Workplace incivility has become, essentially, a fact of life. Studies have shown that the vast majority of workers report having experienced incivility as work, many as often as once a week. But at what point does bullying, abuse, and unfairness rise to the level of an illegal “hostile work environment”? The answer may surprise you.
Can you sue your employer for a hostile work environment?
New Jersey law defines a hostile work environment very specifically. Although a work environment where your boss, managers, or coworkers are verbally abusive, demeaning, temperamental, or unpredictable may push employees to the point of mental and physical breakdown, these things aren’t indicative of a hostile work environment under the law.
A hostile work environment refers specifically to a workplace in which an employee or group of employees feel uncomfortable at work because of an offensive, intimidating, abusive, or oppressive atmosphere as a result of a protected characteristic. The New Jersey Law Against Discrimination (NJLAD) sets out these protected characteristics.
Recognized protected characteristics include race, religion, national origin, gender, gender identity, marital status, pregnancy, perceived or actual sexual orientation, age, military status, veteran status, and disability.
What qualifies as a hostile work environment?
The specificity of the legal definition means that a workplace that is full of angry, backbiting, undermining, horrible supervisors and/or coworkers doesn’t rise to the level of legally actionable unless that behavior is motivated by a protected characteristic. For example:
A tech startup fosters what nearly everyone describes as a “toxic” work environment. More inexperienced engineers are harassed by the managers with phone calls and emails at all hours of the day and night, pressured to work through weekends and holidays, publically belittled in front of their peers and superiors, and routinely dressed down in front of staff and clients. They are pitted against each other in contests to see who can work the most hours in a week, with the losers being forced to perform menial office tasks like cleaning the toilets. While this environment is horrendous, it’s very unlikely this meets the New Jersey requirements of a hostile work environment, since everyone in this class of workers is treated horribly, and inexperience is not a protected characteristic.
In contrast, the following example demonstrates a situation in which a hostile work environment might be a sustainable legal claim.
Among a comparable tech startup’s inexperienced engineers are a group of international workers from India. These workers receive the brunt of the “scut work” and are routinely belittled for their accents, their manner of dress, and their dietary habits (which are related to their religious beliefs). They are forced to work longer hours for less pay than their US-born peers, and their managers have used denigrating racial slurs to describe them. A member of this group who begins to suffer ulcers as a result of the stressful, oppressive nature of the workplace may have a viable hostile work environment claim, since the mistreatment seems to relate to the worker’s race, religion, and/or ethnic origin.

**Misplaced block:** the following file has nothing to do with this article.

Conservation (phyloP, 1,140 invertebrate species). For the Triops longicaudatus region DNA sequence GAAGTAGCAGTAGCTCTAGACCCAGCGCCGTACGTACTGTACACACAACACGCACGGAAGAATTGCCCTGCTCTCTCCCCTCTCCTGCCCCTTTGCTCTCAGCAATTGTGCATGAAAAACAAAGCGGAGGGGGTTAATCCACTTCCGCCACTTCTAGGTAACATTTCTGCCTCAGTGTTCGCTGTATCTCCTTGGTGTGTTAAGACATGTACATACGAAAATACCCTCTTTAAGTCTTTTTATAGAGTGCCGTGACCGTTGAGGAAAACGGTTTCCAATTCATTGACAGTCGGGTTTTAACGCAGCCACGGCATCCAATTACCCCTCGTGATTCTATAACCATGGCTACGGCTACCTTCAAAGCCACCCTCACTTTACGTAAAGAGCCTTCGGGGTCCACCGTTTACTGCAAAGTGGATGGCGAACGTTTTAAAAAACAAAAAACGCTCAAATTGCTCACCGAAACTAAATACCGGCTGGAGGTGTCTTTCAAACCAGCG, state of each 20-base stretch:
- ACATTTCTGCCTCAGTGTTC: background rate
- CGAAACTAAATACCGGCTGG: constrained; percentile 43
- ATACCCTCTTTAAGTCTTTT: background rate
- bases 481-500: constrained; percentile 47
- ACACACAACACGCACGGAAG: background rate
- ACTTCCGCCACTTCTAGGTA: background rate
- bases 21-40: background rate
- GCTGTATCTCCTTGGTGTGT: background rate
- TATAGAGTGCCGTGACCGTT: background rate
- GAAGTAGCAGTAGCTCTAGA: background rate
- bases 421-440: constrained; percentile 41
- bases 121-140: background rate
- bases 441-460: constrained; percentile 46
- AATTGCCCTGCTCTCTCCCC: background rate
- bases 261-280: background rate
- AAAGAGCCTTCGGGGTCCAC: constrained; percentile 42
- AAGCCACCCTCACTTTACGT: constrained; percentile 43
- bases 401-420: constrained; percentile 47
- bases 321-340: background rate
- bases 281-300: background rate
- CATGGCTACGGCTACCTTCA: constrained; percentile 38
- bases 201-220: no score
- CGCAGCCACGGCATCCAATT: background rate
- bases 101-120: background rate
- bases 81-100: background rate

How does NJ law protect me from a hostile work environment?
The NJLAD creates a responsibility for employers to prevent workplace harassment, investigate reports and claims of workplace harassment, and quickly address and stop incidents of harassment based on protected characteristics. If an employer actively harasses its workers (i.e., through its agents or policies), fails to prevent harassment by coworkers, or retaliates against workers who complain of discrimination or harassment, the employer may have created or allowed a hostile work environment. Under New Jersey law, the employer may be liable for damages to the employee.
The NJLAD allows employees who believe they are the victims of a hostile work environment the option of either filing a complaint with the New Jersey Division on Civil rights or filing a lawsuit in New Jersey Superior Court. Each type of action has benefits and drawbacks. You should speak with an experienced employment attorney who is well versed in workplace discrimination claims to determine which course of action is most appropriate to your situation.
Several different types of damages are available under the NJLAD. These include injunctive relief, back pay and interest on lost wages, compensatory damages related to pain and suffering or emotional distress, punitive damages, and reasonable attorney’s fees. Additionally, employers may be held liable for statutory fines of up to $50,000, depending on the specific circumstances of the claim.
If you believe that you have been subjected to a hostile work environment or unfair treatment based on a protected characteristic, call the Mark Law Firm. Our experienced employment discrimination attorneys will fight for your rights, evaluate your chances of bringing a successful claim, and assist you in obtaining the justice you deserve.
To schedule an appointment with one of our attorneys at the Basking Ridge, Oradell, or Newark, New Jersey, law offices of the Mark Law Firm, contact the firm online or call 973-440-2311, 908-626-1001, or 201-787-9406 today.
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